15. REM Sleep and Dreaming • REM sleep isparadoxicalsleep (high level of brain activity) • If wakened during REM sleep, sleepers almost always report a dream. • REM rebound: increased amounts of REM sleep after being deprived of REM sleep on earlier nights

  16. A Typical Night’s Sleep

  17. Sleep Disorders • Nightmares • bad dreams occurring during REM sleep • REM behavior disorder: In a person with REM sleep behavior disorder (RBD), the paralysis that normally occurs during REM sleep is incomplete or absent, allowing the person to "act out" his or her dreams. RBD is characterized by the acting out of dreams that are vivid, intense, and violent.

  18. Stage Four Sleep Disorders • Sleepwalking (somnambulism) • episode of moving around or walking around in one’s sleep • occurs in deep sleep • more common among children than adults

  19. Stage Four Sleep Disorders • Night terrors • the person experiences extreme fear and screams or runs around during deep sleep • doesn’t wake fully • relatively rare disorder

  20. Problems during Sleep • Insomnia: the inability to get to sleep, stay asleep, or get a good quality of sleep • Sleep apnea: disorder in which the person stops breathing for nearly half a minute or more • continuous positive airway pressure device (CPAP) is the leading therapy for sleep apnea. Patients wear a face or nasal mask during sleep. The mask, connected to a pump, provides a positive flow of air into the nasal passages in order to keep the airway open. 

  21. Problems during Sleep • Narcolepsy: sleep disorder in which a person falls immediately into REM sleep during the day without warning With cataplexy: sudden loss of muscle tonetriggered by strong emotions such as laughter. (Things you didn’t know #8)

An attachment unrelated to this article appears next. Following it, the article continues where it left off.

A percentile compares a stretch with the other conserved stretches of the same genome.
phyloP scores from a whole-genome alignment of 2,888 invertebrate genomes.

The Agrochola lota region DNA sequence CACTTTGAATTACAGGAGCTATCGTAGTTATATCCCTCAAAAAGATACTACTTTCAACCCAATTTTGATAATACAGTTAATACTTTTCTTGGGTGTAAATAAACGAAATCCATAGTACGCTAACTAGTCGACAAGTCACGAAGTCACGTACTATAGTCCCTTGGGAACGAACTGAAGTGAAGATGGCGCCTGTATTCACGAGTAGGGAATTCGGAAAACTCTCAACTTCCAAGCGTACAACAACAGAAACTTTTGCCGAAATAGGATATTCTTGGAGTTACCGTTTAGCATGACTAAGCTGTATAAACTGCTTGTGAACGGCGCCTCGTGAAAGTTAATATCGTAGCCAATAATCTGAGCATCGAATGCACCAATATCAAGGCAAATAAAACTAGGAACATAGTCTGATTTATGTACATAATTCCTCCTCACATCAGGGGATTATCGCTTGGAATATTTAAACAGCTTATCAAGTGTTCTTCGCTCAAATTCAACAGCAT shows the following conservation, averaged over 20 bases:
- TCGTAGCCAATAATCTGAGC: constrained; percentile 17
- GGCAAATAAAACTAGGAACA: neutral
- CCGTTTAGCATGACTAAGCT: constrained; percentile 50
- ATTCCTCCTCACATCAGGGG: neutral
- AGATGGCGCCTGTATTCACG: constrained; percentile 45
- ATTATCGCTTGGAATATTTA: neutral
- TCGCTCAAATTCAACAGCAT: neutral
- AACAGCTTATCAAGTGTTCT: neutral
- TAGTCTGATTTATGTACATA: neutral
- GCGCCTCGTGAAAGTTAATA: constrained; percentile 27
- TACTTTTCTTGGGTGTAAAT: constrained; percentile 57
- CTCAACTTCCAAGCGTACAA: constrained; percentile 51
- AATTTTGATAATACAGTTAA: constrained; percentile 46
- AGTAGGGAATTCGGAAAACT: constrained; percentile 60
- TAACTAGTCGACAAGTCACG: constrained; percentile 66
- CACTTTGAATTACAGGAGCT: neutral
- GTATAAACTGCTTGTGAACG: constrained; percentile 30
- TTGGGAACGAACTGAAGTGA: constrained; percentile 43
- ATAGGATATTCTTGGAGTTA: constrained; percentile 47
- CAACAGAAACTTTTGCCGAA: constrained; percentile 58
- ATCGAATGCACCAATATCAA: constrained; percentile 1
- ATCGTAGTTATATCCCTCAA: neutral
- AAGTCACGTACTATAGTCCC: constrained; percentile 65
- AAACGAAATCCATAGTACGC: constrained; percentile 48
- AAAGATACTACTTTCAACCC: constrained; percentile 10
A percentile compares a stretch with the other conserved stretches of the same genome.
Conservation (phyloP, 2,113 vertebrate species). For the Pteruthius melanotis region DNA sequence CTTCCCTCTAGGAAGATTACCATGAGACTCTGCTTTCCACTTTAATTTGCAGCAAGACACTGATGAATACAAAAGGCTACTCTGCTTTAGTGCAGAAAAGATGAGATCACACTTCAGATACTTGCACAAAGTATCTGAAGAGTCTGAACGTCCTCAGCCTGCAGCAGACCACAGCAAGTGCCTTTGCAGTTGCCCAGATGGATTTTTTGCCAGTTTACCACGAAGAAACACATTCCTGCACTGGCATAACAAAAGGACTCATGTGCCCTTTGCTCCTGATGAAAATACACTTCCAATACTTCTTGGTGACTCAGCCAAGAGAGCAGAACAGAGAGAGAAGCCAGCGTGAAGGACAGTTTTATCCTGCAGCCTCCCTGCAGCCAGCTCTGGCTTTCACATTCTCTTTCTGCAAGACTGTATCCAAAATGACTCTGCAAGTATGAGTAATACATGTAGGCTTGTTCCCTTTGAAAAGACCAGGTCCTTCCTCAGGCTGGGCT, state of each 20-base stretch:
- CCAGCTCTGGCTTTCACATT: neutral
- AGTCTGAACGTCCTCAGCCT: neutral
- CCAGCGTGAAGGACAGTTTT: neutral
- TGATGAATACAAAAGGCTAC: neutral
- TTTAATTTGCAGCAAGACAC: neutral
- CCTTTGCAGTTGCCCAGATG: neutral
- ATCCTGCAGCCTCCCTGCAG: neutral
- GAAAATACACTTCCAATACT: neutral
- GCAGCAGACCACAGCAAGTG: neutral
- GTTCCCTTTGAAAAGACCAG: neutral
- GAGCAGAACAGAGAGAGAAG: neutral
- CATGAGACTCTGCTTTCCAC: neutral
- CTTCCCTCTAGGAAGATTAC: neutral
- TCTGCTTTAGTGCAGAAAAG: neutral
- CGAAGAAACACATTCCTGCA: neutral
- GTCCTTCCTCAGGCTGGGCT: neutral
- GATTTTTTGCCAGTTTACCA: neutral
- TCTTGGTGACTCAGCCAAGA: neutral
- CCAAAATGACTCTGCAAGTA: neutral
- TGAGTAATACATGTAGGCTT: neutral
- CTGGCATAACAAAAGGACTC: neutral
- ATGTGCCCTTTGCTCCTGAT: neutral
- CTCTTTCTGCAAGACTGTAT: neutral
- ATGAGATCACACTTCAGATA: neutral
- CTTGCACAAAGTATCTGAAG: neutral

22. Dreams Why People Dream and What They Dream about • Freud: dreams as wish fulfillment • manifest content: the dream itself • latent content: the true, hidden meaning of a dream

  23. Dreams • Activation-synthesis hypothesis: dreams are created by the higher centers of the cortex to explain the brain stem’s activation of cortical cells during REM sleep periods

  24. The Brain and Activation-Synthesis Theory According to the activation-synthesis theory of dreaming, the pons in the brainstem sends random signals to the upper part of the brain during REM sleep. These random signals pass through the thalamus, which sends the signals to the proper sensory areas of the cortex. Once in the cortex, the association areas of the cortex respond to the random activation of these cortical cells by synthesizing (making up) a story, or dream, using bits and pieces of life experiences and memories

  25. Dreams • Activation-information-mode model (AIM) • revised version of the activation-synthesis explanation of dreams • information that is accessed duringwaking hours can have an influence on the synthesis of dreams

  26. Dreams AIM Activation-information-mode model

  27. Hypnosis • Hypnosis: state of consciousness in which the person is especially susceptible to suggestion

  28. Hypnosis • Four elements of hypnosis: • hypnotist tells the person to focus on what is being said • person is told to relax and feel tired • hypnotist tells the person to “let go” and accept suggestions easily • person is told to use vivid imagination • Hypnotic susceptibility: degree to which a person is a good hypnotic subject

  29. Hypnotic susceptibility measures how easily a person can be hypnotized. Several types of scales are used; however, the most common are the Harvard Group Scale of Hypnotic Susceptibility and the Stanford Hypnotic Susceptibility Scales.

  30. Theories of Hypnosis Hypnosis is a process through which subjects become susceptible to suggestion. The two main theories that explain the hypnotic trance are referred to as state (Hilgard) and non-state theories. They respectively argue that hypnosis is either a dissociative state or a relaxed state that accepts suggestion. Both psychologists held that hypnosis could be effective.